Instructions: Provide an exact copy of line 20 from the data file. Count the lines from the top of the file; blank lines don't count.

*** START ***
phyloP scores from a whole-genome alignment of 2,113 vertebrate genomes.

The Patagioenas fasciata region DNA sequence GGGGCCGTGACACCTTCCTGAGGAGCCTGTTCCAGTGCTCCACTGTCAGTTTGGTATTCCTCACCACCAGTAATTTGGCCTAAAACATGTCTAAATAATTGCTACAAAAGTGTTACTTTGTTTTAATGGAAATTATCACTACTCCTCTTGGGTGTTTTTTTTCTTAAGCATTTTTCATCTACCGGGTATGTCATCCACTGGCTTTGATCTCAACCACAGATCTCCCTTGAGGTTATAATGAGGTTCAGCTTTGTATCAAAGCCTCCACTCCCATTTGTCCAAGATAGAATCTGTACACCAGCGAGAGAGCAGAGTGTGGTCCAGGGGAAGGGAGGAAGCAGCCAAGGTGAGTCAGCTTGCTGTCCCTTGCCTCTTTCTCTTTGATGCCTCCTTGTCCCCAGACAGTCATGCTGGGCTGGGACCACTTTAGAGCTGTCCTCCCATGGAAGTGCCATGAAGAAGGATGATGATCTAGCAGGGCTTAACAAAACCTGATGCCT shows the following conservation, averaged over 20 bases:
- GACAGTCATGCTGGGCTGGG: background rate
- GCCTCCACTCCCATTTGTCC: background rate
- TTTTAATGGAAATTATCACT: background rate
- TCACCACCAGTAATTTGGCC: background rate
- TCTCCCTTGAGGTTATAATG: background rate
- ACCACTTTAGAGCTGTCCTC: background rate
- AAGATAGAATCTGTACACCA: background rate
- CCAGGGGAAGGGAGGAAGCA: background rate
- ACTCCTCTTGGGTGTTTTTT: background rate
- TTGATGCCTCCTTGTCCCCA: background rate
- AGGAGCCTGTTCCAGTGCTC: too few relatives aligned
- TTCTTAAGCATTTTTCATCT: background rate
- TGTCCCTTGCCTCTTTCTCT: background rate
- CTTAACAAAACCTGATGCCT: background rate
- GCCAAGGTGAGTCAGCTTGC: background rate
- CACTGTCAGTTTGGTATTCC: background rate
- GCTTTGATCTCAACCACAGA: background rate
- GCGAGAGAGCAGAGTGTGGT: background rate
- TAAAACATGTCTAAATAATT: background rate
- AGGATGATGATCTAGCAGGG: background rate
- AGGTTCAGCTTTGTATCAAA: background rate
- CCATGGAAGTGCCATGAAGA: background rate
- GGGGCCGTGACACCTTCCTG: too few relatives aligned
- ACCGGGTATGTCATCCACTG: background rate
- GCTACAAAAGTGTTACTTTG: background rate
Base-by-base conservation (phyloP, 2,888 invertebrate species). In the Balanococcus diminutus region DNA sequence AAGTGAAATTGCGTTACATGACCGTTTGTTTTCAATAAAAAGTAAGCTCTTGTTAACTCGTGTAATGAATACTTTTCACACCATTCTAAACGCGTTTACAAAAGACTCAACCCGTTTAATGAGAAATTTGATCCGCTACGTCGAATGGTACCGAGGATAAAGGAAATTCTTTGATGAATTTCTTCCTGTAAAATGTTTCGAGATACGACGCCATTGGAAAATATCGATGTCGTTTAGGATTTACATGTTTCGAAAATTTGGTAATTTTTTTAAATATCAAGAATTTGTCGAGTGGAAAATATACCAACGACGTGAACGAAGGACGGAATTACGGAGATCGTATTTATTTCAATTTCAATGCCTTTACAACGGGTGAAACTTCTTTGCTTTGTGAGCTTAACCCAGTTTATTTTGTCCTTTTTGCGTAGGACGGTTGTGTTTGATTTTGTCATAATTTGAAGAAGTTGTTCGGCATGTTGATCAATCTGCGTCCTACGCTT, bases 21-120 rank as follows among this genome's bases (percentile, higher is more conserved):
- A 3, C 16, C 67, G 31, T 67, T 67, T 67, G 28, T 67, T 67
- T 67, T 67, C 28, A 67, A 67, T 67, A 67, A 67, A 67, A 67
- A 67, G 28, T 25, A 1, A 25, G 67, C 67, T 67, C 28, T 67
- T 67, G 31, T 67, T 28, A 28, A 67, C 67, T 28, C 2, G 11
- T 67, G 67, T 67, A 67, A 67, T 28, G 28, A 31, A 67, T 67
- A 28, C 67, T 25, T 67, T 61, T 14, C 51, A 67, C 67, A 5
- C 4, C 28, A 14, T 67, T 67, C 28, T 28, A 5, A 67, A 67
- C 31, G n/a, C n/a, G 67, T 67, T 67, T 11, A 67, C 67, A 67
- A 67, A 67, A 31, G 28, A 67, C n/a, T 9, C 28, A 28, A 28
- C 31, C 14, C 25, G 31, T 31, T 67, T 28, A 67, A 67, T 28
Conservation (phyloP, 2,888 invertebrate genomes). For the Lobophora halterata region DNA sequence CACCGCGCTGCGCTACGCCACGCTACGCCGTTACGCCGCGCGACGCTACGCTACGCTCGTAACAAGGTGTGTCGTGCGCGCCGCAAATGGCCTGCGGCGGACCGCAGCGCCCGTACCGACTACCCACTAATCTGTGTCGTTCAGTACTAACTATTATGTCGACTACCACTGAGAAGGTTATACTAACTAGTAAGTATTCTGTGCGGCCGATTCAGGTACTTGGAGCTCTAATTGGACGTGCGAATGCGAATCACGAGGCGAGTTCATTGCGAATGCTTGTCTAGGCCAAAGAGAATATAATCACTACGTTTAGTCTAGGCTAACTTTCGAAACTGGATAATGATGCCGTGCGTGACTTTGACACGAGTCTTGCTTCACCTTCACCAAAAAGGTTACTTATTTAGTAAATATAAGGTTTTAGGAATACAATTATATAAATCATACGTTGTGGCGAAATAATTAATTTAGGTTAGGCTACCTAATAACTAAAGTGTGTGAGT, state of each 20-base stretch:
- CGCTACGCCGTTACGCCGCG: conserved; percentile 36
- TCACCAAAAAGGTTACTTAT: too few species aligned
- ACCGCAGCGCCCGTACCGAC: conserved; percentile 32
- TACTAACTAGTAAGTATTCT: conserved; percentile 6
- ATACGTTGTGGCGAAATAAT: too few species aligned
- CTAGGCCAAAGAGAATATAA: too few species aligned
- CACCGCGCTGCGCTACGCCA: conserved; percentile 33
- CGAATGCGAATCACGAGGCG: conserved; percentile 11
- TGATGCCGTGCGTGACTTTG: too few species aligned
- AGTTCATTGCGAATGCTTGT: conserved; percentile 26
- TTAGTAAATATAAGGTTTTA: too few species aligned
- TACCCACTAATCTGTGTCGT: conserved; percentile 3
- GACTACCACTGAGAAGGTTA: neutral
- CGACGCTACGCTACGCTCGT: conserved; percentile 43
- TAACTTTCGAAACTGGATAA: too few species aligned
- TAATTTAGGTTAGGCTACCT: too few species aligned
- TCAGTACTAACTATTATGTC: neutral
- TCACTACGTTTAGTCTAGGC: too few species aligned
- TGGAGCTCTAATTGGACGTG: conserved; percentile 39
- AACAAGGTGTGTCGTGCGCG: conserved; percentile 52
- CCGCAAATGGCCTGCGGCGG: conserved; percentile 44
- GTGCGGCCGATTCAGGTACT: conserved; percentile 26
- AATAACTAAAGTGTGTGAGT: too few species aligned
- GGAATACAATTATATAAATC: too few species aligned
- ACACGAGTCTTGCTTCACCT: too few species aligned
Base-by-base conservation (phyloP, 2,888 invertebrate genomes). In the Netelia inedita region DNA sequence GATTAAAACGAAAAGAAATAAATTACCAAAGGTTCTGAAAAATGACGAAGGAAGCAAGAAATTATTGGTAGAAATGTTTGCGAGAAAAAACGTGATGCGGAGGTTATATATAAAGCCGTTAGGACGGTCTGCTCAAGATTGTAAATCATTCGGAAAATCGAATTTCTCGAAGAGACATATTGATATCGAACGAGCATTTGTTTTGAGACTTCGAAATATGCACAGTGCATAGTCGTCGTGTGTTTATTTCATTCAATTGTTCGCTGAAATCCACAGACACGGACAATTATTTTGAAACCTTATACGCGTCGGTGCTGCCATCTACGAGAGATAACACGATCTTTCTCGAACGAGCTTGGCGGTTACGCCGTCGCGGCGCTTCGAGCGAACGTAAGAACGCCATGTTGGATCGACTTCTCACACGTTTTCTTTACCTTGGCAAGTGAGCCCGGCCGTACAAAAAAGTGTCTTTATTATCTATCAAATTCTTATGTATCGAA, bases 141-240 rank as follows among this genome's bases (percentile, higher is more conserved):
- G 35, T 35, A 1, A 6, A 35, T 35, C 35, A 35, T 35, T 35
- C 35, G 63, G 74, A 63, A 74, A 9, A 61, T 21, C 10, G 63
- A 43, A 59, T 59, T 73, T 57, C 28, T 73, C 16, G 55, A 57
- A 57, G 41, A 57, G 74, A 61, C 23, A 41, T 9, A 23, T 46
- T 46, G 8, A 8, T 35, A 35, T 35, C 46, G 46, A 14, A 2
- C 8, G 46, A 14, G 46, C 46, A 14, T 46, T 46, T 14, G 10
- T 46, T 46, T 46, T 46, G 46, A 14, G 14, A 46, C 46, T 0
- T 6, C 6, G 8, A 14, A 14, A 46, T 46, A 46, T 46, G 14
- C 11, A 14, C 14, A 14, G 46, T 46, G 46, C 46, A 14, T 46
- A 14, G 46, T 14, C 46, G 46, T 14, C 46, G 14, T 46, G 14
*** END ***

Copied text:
- GCGAGAGAGCAGAGTGTGGT: background rate